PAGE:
# Finding a vector equation for the tangent line of curve formed by the intersection of two cylinders

I am currently working through questions in the textbook "Stewart Calculus: Early Transcendentals, 8th Edition". Fortunately, the textbook also has a solution manual but I'm having a hard time understanding why they did what they did.

The question is to find a vector equation for the tangent line to the curve of intersection of the cylinders $$x^2+y^2=25$$ and $$y^2+z^2=20$$ at the point $$(3,4,2)$$.

This was their solution:

I'm confused about the first part where they mention that the projection is contained in the circle $$x^2+y^2=25$$. I graphed the two cylinders using GeoGabra and got:

From the looks of it, the projection of the intersection doesn't look like a circle. Unless they literally meant contained within that circle which I guess is true but could we have also said that this curve was contained within $$x^2+y^2=36$$ and working with $$x=6$$ $$\cos{t}$$ and $$y=6$$ $$\sin{t}$$ for the rest of the problem and have that work as well?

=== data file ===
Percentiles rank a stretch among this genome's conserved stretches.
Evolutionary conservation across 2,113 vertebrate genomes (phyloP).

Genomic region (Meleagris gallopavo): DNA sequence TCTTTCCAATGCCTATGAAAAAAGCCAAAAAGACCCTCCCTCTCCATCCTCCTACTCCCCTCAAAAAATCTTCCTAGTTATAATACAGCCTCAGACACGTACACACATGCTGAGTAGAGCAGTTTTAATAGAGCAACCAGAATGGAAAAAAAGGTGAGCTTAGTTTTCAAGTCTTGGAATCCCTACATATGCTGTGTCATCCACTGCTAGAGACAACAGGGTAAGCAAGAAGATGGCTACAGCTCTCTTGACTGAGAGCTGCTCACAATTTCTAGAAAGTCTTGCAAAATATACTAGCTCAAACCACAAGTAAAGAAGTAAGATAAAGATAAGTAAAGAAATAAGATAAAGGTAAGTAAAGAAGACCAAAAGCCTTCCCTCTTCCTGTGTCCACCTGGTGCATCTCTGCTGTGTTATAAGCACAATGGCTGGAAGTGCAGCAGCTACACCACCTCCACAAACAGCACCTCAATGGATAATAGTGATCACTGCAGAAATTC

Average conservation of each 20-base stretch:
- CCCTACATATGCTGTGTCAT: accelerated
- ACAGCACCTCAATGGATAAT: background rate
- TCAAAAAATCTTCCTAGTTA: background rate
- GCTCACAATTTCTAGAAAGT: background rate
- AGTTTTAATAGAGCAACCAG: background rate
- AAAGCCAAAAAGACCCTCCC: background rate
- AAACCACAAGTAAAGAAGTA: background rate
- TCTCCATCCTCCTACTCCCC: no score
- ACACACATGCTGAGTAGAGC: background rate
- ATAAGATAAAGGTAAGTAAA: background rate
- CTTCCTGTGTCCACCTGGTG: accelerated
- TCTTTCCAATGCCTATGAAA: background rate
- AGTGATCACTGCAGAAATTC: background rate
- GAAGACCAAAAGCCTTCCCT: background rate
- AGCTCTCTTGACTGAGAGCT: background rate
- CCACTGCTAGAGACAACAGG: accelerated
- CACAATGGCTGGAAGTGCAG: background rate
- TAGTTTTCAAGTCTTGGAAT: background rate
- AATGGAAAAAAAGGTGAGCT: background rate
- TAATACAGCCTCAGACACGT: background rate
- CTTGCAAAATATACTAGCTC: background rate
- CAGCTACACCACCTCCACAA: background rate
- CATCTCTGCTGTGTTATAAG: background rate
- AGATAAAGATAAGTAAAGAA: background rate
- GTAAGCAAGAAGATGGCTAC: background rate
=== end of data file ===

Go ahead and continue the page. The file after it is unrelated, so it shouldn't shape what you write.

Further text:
I'm having a hard time wrapping my head around using the projection when the entire trace isn't covered in the intersection like in the question above where there is a small portion in red that isn't intersected by the other cylinder. I hope my question makes sense, please let me know if there are parts I should expand on.

I think you are correct in saying that they literally meant that the curve is "contained" in the circle $$x^2+y^2=25$$. More precisely, $$C$$ lies on the boundary of the cylinder with radius $$5$$. Note that each cross-section of the cylinder is the circle $$x^2+y^2=25$$.

• But it would also be contained within the circle $x^2+y^2=36$ right? In that case, could I also have done the entire question where instead of having $5cos(t)$ and $5sin(t)$, have it as $6cos(t)$ and $6sin(t)$ where it'll eventually lead to an equivalent answer? – BoilingKettle Dec 26 '18 at 6:27
• I'm not too sure where you're getting $x^2+y^2=36$. To solve the problem, you need the curve of intersection of two cylinders. More specifically, we want the curve of intersection on the boundary of these cylinders. If $x^2+y^2 =36$, we would be looking at a cylinder of radius $6$, whereas the original problem considers a cylinder of radius $5$. – J. Pistachio Dec 26 '18 at 6:32
• Ah, my bad, when I was thinking of contained, i was thinking of a disc of radius 5 rather than circle of radius 5. I think I understand now, thanks. – BoilingKettle Dec 26 '18 at 6:36